How Taking Care Of Your Partner Suffering From Addiction Is Actually Hurting

How Taking Care Of Your Partner Suffering From Addiction Is Actually Hurting

We love our partners deeply. When we see them struggling, and all we want to do is help. We may find ourselves taking care of them, picking up their slack, or otherwise compensating for their addiction. Can you relate?

Listen to the podcast episode here:

Or read the episode transcript here:

Here’s the thing: Taking care of some people can be a good thing.

Graham is my 12-year-old sweet pea. He is the one who notices when I come back from the salon and says, “Mom, your hair looks really pretty.” 

He melts my heart every time. 

The other night I fell asleep while we were watching the Black Panther together and he tucked me in, put on the fan and turned off the light.

But my little man is struggling right now, and I have his permission to share this story. 

He started a new school that’s academically very intense for the first time in his life. He has a locker and just four minutes to fidget with the lock, get his books, and run to his next class. 

This morning, driving on the way to school, he asked me, “Mom, what are the chances of the car breaking down, so I don’t have to go to school?”

I offered to help him.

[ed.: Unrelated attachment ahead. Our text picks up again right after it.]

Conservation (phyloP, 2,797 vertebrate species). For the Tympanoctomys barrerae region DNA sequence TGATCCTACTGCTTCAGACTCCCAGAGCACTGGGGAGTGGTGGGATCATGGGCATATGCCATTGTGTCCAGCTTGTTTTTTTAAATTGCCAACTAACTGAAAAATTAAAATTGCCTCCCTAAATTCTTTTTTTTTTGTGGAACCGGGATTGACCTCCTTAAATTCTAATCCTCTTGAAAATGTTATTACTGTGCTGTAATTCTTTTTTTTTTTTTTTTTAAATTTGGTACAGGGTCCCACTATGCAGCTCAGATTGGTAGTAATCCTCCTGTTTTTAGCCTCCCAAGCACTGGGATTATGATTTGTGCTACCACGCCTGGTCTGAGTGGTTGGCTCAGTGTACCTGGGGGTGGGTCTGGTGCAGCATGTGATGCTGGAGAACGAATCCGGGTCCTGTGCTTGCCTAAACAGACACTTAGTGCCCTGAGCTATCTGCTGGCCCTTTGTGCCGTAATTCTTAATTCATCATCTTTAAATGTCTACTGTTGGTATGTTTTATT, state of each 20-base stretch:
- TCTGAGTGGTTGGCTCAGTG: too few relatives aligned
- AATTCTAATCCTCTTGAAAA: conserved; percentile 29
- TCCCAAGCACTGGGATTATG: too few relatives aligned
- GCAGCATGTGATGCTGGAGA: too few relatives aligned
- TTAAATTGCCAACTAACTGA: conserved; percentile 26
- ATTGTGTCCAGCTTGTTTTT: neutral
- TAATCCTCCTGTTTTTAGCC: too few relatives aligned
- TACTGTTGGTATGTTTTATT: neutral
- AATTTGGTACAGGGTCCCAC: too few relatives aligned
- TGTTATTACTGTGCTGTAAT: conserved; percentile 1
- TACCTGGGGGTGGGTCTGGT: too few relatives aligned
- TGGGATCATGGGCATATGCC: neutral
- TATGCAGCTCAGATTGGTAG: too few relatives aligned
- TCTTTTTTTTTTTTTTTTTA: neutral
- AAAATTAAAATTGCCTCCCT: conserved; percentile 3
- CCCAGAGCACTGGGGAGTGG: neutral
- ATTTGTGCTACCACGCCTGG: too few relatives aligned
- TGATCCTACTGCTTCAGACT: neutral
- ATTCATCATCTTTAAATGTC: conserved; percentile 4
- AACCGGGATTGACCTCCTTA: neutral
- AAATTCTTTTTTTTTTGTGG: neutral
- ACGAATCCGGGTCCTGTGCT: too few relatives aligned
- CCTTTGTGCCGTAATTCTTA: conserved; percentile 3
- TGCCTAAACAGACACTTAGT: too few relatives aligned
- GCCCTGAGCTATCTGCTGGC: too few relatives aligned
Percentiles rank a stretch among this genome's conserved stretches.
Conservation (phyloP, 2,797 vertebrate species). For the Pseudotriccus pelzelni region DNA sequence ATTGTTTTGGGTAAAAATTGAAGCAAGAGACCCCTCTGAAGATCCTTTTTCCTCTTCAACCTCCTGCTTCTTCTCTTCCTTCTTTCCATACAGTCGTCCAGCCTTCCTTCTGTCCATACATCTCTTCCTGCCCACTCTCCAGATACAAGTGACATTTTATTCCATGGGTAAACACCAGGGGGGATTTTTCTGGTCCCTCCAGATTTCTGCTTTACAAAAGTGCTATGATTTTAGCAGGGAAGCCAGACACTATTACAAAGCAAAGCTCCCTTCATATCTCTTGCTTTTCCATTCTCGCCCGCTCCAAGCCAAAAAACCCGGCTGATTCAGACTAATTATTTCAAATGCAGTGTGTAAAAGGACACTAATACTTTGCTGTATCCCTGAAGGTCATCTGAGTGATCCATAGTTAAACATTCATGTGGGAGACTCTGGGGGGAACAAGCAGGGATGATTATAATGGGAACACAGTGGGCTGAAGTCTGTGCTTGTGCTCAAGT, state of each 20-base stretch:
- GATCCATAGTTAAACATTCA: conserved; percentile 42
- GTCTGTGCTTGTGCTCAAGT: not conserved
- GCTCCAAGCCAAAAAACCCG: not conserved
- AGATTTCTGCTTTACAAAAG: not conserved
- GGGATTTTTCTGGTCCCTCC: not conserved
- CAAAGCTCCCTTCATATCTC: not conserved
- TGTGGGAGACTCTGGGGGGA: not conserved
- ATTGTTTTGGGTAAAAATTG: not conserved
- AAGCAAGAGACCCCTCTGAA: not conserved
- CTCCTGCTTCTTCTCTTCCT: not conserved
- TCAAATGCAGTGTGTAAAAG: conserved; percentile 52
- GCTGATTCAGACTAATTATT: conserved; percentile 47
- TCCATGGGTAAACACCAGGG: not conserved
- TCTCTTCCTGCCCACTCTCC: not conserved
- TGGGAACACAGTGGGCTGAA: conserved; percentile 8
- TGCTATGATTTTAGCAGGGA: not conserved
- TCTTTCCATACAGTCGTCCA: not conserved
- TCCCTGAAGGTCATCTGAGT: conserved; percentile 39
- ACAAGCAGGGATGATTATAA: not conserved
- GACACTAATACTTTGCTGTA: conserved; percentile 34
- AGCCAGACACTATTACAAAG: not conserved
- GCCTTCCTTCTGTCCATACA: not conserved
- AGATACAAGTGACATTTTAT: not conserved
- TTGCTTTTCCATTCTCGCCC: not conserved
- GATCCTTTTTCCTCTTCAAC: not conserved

So I put my hand on his knee and said, “Listen, my love, I know you’re feeling overwhelmed, and you lost your homework binder. It’s really hard to get organized when everything feels like it’s moving so fast, especially when you’re the new kid at school. Why don’t I walk you into class and meet with the principal to figure out how we can get you some help.” 

“You know,” he said, “That would be so embarrassing, mom.” 

But after I promised, and I’m not even joking you guys, after I promised him that I would walk 12 feet behind him, he relented. I could tell despite the possibility of judgment from other kids, he was glad I was willing to come alongside him and help. 

And because this community is not about me and it’s not about my kids, I’m going to skip to the part of the story that I think will help you. 

Here’s how this story will help you:

After an hour meeting with the principal and coming up with a well-thought-out plan, I walked to my car feeling a little hopeful that my efforts, my time, and my money to help my son who is suffering is the right thing to do. 

But my 12-year-old son is 12 years old to state the obvious. He is not old enough to legally get a job or take financial responsibility. He cannot drive a car. So he relies on me to take him to school and take him to doctor’s appointments.

He does chores every weekend, and he knows how to cook his breakfast. 

But most of the meals I’m cooking for him because it’s my job as a mom. I do his laundry, and he puts it away in his closet. Why am I telling you this? 

Some of you guys have caught on already. I can tell you that your partner, the one who you’re in a relationship with, who is struggling with this disease is hopefully above the age of 12, and therefore an adult. 

If the one you love is above the age of 18 they are responsible for their life, all of their life. 

We, as women, sometimes get our care-taking responsibilities confused.

And we end up taking care of too many people.

If they’re not getting sober, if they’re not coming home on time, if they are not doing chores and responsibilities on weekends, then you are going to stop taking care of them because you are not their mother.